By Prof. Tonya Kowalski, Washburn University School of Law

All right, I confess: I’m not a true Luddite. I do appreciate gadgets as much as the next person, and I do use classroom technology when I need to do something really specific, such as show a video clip or (frequently) display something on the document camera.  But increasingly, I find myself enjoying going back to basics in the classroom.  There are no smelly, purple-inked mimeo sheets (ah, memories of Sister Angela’s iron rule…). But handouts are now standard fare again.

I used to rely heavily on PowerPoint presentations to structure my classes, believing that having a visual reference would help the students (and me) to keep on track.  But often I noticed that even in a no-laptops classroom, the screen at the front of the room tended to capture students’ attention more than the discussion, thus reducing eye contact and dropping some of the energy out of the room.

For me, a low-tech approach has dovetailed nicely with an increasingly “flipped” approach to classroom modules, where half or more of the time is spent on exercises, and the rest on lecture, review, and discussion. I reduce the exercise and perhaps some diagrams to a handout or two, and we work from that for the class. Laptops and phones are stowed away. At least in my small-to-midsize classes, I find that the having no distractions either at the desk or at the front of the room is encouraging more participation and engagement. Students are usually looking up unless they are working on an exercise alone or in groups. They don’t spend an inordinate amount of time taking notes (i.e., writing down everything on the slide), and can’t be dependent on slides to organize the material for them. Instead, the handout provides some organization and students must fill in the rest.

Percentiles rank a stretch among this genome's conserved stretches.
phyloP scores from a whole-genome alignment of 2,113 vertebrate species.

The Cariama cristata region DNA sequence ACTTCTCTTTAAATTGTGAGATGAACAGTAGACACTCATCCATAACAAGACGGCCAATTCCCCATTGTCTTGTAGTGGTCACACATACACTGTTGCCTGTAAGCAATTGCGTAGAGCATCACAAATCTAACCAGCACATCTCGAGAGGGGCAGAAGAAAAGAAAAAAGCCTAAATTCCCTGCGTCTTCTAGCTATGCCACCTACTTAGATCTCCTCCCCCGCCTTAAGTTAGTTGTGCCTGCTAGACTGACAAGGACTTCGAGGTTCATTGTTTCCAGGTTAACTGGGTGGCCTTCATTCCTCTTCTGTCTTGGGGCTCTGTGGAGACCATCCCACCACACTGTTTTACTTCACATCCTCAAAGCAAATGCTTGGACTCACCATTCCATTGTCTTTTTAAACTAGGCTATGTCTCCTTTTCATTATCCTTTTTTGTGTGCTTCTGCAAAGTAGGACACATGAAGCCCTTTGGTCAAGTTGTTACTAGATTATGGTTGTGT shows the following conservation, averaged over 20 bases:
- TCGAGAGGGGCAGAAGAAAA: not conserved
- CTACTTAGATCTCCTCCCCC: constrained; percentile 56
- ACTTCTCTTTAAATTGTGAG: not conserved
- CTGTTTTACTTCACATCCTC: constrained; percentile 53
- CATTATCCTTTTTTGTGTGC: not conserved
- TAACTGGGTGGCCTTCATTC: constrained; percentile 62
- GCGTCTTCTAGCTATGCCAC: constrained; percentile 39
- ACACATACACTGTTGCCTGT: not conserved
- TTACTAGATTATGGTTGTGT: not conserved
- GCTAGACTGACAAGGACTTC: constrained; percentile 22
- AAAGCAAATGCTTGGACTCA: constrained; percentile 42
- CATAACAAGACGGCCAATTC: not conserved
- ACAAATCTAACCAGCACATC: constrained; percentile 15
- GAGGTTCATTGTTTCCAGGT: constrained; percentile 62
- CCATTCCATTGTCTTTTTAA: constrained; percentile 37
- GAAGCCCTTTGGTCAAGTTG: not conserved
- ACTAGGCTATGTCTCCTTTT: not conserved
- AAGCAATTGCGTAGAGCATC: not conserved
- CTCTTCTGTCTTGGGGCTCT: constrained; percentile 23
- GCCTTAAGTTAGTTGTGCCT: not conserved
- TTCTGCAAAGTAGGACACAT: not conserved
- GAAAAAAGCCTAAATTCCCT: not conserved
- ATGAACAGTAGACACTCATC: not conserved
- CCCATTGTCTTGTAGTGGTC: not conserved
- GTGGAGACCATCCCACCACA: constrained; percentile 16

What works for each educator will depend on personality, comfort levels with the material, affinity for technology, and the subject matter itself. But if, like me, you tend to find using technology for most of the class session a bit distracting to the students and instructor, there are a number of upsides to going low-tech. More selective use of technology can reinvigorate the classroom—in small doses, it regains its power to awaken, especially when used just up to that 10-minute attention-span limit.  The course website or TWEN site can help to “flip” tech outside the classroom. Finally, students and professors can get a break from the constant presence of electronic information. For that last reason alone, a classroom low on tech and high on human contact many actually be the next big thing.

 

Icebreakers in Law School: Juvenile or Helpful?

Icebreakers in Law School: Juvenile or Helpful?

By Sandra Simpson, Gonzaga University School of Law[1]

While having a discussion the other day with a colleague regarding the value of icebreakers in large, law school classrooms, I started thinking about icebreakers and what message they send to the students.  Does it make law school appear juvenile or does it help create a sense of community.  Or does it depend on how it is done.  Well, I have done some research (very preliminary) and I have asked a handful of students (who randomly stopped by my office or I saw in the hallways—not scientific).  The answer?  It depends on the type of icebreaker and how committed the professor is to forming a community and connecting classroom activities to the overall course.  This latter concern being the most important to the student with whom I spoke.